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Food Hazard Associated with Honey – Antibiotic Residues

Food Hazard Associated with Honey – Antibiotic Residues


(CMA Testing and Certification Laboratories)

Many peoples love eating honey because of its sweetness and distinctive aroma, in addition to high nutritional value. However, few days ago media reported that honey products made in Taiwan were detected with tetracycline (an antibiotic), and probably exported into Hong Kong.

Detection of tetracycline in honey - Seizure of 690 canned honey

Photo Source:FTV News Channel

Why are Antibiotics Being Found in Honey?

Honey is produced by bees collecting nectars in flowers or honeydrew, and mixing with their own secretions. In order to prevent and treat bacterial infection in bees, bee farmers may use different types of antibiotics (or antimicrobials). Excessive use of antibiotics will lead to accumulation of antibiotic residues in honey.

Photo Source:Ministry of Commerce of the People’s Republic of China

If peoples consume prohibited or excessive antibiotics, adverse health effects may occur. Below are some examples of antibiotics / antimicrobials commonly found in honey:

Detection of Antibiotic Residues in Honey Sold in Hong Kong and Europe

In Hong Kong, the Consumer Council1 once tested 55 samples of honey sold in the market in year 2013. It was found that 6 of the samples contained small quantities (ng/kg) of antibiotic residues. This included tetracyclines, sulfonamides, streptomycins and quinolones. Moreover, the Consumer Council also revealed the presence of chloramphenicol in honey in 2006.

1 Sugars - Adulteration and Antibiotics Residues Detected in Honey - CHOICE

In Europe, there are researchers2 analyzing the honey related notifications of the Rapid Alarm System for Food and Feed during 2009 to 2013. It revealed that over 70% of the notifications were due to detection of antimicrobial (including antibiotic) residues. This included sulfonamides (35%), tetracyclines (15%), nitrofurans (13%), lincomycin (13%), aminoglycosides (10%), nitroimidazoles (8%), macrolides (5%) and quinolones (3%).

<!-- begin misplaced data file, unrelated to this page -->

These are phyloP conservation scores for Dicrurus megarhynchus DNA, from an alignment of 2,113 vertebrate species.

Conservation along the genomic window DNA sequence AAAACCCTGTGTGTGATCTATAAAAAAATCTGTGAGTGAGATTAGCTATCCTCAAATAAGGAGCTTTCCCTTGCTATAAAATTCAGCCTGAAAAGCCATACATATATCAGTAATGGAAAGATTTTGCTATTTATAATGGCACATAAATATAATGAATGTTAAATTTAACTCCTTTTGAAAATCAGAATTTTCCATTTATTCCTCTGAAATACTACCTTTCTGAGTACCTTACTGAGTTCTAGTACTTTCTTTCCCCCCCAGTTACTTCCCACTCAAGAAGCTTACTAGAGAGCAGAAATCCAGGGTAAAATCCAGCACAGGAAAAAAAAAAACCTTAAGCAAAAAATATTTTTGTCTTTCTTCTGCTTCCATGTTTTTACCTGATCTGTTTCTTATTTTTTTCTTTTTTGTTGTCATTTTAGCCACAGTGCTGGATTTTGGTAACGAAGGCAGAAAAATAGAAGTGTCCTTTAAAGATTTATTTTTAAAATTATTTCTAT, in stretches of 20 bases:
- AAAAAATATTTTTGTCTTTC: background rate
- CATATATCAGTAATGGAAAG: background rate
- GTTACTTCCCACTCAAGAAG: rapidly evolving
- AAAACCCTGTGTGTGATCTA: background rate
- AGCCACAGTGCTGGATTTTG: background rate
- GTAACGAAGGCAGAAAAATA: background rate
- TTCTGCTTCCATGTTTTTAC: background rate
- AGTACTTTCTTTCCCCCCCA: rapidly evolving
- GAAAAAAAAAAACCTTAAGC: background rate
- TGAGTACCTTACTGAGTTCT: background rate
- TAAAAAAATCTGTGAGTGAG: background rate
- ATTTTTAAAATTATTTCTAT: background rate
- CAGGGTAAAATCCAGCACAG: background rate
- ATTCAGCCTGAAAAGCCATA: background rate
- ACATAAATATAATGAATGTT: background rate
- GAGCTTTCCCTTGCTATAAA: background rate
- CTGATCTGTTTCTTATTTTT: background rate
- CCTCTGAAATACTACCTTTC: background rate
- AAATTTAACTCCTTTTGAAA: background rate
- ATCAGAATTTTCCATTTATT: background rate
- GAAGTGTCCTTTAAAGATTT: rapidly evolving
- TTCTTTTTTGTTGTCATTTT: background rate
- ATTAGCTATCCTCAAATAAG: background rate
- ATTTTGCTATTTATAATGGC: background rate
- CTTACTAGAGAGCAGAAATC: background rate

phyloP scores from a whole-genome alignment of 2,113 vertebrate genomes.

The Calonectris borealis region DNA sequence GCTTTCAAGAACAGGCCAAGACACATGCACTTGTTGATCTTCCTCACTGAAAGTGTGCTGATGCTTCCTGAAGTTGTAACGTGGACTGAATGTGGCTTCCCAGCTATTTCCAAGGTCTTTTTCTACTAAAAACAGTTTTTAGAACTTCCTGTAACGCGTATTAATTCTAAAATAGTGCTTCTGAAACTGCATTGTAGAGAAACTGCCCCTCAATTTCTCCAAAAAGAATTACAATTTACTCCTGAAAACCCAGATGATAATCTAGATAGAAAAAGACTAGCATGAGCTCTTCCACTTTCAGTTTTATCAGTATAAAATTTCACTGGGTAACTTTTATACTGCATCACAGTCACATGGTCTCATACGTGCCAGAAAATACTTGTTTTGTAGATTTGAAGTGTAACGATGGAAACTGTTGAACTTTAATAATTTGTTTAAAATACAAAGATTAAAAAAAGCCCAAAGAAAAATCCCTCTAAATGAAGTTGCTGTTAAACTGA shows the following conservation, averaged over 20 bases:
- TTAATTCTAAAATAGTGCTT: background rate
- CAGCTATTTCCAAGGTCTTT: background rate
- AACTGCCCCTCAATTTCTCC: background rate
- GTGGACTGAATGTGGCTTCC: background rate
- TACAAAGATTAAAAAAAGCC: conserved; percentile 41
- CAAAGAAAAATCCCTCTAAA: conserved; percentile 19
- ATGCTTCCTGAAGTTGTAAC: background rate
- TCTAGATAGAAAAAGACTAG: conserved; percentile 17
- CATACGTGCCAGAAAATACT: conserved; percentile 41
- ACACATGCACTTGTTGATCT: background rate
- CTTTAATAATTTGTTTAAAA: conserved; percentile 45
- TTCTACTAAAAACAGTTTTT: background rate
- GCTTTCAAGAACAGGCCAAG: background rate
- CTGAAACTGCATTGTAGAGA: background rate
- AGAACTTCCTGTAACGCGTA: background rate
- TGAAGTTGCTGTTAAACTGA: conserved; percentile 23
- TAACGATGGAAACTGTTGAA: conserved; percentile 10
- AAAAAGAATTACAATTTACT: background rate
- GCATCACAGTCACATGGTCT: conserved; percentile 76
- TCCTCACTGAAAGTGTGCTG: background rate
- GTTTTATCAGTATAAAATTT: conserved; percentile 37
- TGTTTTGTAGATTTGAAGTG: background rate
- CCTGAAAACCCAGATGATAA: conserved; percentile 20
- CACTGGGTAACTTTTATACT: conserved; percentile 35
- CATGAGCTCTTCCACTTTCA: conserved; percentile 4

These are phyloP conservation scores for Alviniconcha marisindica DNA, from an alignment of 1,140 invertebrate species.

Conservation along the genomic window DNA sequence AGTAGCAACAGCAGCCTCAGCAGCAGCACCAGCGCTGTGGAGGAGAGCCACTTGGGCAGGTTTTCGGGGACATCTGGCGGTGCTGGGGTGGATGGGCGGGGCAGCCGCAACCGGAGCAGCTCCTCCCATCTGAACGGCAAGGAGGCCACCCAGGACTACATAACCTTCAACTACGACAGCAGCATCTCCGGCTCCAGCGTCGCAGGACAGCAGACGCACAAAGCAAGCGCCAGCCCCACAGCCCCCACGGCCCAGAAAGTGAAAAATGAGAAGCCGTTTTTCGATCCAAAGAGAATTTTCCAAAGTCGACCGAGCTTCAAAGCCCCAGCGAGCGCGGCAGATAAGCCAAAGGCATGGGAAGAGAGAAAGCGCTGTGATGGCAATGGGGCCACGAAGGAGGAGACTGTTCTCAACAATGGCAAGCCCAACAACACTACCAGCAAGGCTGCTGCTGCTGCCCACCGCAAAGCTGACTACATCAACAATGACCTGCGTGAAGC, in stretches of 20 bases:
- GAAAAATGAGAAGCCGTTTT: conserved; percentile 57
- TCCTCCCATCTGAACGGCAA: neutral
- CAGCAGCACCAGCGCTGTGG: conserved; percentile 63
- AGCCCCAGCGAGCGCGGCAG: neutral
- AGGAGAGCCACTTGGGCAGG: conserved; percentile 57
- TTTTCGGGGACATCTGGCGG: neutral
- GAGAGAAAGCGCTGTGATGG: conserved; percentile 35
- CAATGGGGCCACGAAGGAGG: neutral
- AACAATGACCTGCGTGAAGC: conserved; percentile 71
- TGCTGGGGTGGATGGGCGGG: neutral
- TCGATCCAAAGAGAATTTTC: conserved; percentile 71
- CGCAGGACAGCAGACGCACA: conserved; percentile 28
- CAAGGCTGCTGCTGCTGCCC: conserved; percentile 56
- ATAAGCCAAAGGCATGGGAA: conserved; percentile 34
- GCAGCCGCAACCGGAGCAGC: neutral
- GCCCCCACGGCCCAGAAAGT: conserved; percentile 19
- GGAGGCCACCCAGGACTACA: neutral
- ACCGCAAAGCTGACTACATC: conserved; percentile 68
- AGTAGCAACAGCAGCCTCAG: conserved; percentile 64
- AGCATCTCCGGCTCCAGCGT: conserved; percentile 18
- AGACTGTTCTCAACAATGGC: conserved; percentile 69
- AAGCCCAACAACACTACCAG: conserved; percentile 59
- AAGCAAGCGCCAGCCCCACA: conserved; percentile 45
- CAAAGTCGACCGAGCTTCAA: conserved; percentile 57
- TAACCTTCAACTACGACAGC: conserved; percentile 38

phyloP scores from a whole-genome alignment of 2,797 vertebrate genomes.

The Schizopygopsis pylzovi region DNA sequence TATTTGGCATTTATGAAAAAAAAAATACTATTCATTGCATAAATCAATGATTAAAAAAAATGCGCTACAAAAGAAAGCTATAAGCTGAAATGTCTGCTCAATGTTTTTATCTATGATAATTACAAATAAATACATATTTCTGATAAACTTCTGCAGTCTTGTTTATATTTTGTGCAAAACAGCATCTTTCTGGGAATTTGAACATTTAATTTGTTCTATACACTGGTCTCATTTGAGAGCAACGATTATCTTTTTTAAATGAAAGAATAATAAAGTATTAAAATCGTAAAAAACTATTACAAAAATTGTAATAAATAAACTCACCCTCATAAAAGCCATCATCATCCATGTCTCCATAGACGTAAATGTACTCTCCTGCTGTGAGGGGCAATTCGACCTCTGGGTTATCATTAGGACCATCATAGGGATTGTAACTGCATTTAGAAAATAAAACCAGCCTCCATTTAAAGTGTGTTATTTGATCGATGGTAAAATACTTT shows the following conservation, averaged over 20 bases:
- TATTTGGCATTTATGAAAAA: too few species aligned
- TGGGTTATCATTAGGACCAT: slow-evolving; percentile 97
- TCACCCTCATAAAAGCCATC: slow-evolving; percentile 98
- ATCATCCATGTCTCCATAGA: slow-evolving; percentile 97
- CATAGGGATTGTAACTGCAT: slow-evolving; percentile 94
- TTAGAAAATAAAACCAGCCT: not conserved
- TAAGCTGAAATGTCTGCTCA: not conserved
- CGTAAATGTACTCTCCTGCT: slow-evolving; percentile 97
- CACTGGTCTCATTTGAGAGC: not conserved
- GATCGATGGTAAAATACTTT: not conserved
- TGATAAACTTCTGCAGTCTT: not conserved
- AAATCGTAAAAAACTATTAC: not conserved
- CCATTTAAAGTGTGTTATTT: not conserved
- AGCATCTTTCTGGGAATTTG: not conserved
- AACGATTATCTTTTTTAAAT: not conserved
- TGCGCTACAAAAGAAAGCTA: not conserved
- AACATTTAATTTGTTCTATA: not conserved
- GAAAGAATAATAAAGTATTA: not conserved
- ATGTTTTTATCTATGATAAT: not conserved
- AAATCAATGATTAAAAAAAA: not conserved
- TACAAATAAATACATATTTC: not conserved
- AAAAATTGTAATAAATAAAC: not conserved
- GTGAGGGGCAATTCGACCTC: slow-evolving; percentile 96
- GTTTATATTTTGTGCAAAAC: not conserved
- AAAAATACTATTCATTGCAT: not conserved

2 Galarini. R., Saluti, G., Giusepponi, D., Rossi, R., & Moretti, S. (2015). Multiclass determination of 27 antibiotics in honey. Food Control, 48, 12-24

Tolerance Level of Antibiotic Residues in Honey

Some countries or territories already strictly regulate the presence of antibiotic residues in honey.

For example, European Union (EU) does not allow the use of antibiotics to prevent and treat bacterial diseases in bees at all. Therefore, no maximum residue limits (MRLs) for antibiotics are established for honey. However, without MRLs does not mean honey sold in EU is not regulated. Instead, it means detection of any antibiotic residues without MRLs in imported honey will make the marketing of consignments illegal in the EU.

Similarly, Australia also adopts a “not detected” approach for most antibiotics possibly detected in honey. To date, Australia has established a MRL for oxytetracycline in honey (0.3 mg/kg).

In Hong Kong, at present there is no specific law governing the acceptable level of antibiotics in honey. Cap 132 AF Harmful Substances in Food Regulation only stipulates MRLs for antibiotics in specified food matrices other than honey. If honey sold in Hong Kong is detected with antibiotics, the authority shall conduct a risk assessment to determine if the honey is fit for human consumption.

Other Food Hazards and Problems Associated with Honey

Apart from antibiotic residues, honey can also be associated with other food safety hazards like heavy metals, pesticides, bacteria and toxins, as well as honey authenticity issues. In the upcoming article, we will look into those problems.